Modulation of the response to a somatosensory stimulation of the hand during the observation of manual actions
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Observation of hand movements has been repeatedly demonstrated to increase the excitability of the motor cortical representation of the hand. Little attention, however, has been devoted to its effect on somatosensory processing. Movement execution is well known to decrease somatosensory cortical excitability, a phenomenon termed ‘gating’. As executed and observed actions share common cortical representations, we hypothesized that action observation (hand movements) should also modulate the cortical response to sensory stimulation of the hand. Seventeen healthy subjects participated in these experiments in which electroencephalographic (EEG) recordings of the somatosensory steady-state response (SSSR) were obtained. The SSSR provides a continuous measure of somatosensory processing. Recordings were made during a baseline condition and five observation conditions in which videos showed either a: (1) hand action; (2) passive stimulation of a hand; (3) static hand; (4) foot action; or (5) static object. The method employed consisted of applying a continuous 25 Hz vibratory stimulation to the index finger during the six conditions and measuring potential gating effects in the SSSR within the 25 Hz band (corresponding to the stimulation frequency). A significant effect of condition was found over the contralateral parietal cortex. Observation of hand actions resulted in a significant gating effect when compared to baseline (average gating of 22%). Observation of passive touch of the hand also gated the response (17% decrease). In conclusion, the results show that viewing a hand performing an action or being touched interferes with the processing of somatosensory information arising from the hand.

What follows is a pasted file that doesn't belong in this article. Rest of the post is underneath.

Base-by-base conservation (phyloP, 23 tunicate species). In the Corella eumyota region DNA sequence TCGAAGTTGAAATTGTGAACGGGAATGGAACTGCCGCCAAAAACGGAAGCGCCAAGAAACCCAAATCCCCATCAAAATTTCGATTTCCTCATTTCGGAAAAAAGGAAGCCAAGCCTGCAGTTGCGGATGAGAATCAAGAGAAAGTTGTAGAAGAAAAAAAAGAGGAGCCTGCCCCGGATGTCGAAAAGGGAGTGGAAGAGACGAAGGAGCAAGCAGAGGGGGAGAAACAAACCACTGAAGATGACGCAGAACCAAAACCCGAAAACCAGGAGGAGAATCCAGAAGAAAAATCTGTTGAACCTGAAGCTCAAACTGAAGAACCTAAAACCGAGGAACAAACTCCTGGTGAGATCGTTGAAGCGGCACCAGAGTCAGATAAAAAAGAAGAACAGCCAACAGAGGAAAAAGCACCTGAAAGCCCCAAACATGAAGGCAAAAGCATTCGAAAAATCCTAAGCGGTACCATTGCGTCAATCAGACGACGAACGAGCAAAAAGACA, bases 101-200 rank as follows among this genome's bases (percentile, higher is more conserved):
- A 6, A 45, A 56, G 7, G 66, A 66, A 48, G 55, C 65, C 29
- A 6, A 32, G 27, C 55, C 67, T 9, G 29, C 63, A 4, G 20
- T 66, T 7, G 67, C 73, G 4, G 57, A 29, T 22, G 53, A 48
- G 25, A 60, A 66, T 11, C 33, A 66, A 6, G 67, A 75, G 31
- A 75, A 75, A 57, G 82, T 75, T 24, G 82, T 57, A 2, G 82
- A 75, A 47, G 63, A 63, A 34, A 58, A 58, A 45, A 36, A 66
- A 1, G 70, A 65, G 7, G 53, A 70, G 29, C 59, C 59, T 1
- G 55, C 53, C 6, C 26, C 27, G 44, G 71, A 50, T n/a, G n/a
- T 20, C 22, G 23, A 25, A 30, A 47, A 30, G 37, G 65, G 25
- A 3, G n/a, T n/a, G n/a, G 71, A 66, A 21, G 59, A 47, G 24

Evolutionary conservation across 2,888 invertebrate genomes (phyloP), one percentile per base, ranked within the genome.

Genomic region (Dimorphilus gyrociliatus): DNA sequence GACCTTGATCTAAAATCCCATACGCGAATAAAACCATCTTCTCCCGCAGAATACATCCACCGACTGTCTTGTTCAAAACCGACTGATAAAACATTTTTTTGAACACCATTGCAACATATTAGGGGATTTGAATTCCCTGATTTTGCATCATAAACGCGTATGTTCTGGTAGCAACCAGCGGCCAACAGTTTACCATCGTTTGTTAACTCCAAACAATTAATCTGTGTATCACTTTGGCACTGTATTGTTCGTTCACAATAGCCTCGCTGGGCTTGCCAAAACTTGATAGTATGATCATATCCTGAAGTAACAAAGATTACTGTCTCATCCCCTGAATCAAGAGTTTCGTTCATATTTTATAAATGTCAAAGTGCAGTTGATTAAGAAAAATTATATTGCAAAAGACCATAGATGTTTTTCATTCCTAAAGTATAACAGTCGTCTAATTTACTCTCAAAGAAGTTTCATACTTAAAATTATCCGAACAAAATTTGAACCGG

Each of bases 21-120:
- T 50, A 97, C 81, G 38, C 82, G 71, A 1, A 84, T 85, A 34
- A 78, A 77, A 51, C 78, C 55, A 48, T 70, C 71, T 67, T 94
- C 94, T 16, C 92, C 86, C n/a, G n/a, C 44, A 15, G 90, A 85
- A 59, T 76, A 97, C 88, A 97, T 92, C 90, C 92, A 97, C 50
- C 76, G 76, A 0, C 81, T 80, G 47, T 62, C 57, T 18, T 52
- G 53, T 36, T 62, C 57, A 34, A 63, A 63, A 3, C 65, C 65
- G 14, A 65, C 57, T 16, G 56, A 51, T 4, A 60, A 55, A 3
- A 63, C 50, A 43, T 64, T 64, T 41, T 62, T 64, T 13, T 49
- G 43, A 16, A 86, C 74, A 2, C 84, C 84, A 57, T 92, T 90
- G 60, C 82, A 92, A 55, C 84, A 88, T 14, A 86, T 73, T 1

KeywordsEEG Gating Shared representations Mirror neurons Action observation
This work was supported by a grant from the Réseau Provincial de Recherche en Adaptation-Réadaptation (REPAR). SH was supported by scholarships from the Centre Interdisciplinaire de Recherche en Réadaptation et en Intégration Sociale (CIRRIS) and from the Fonds de la Recherche en Santé du Québec (FRSQ) and the Canadian Institutes of Health Research (CIHR). PJ and CM were supported by salary awards from FRSQ and CIHR. CDV was supported by CNPQ, CAPES, FAPERJ and IBN-net. Authors thank P.-O. Lauzon for software development and assistance in data collection.
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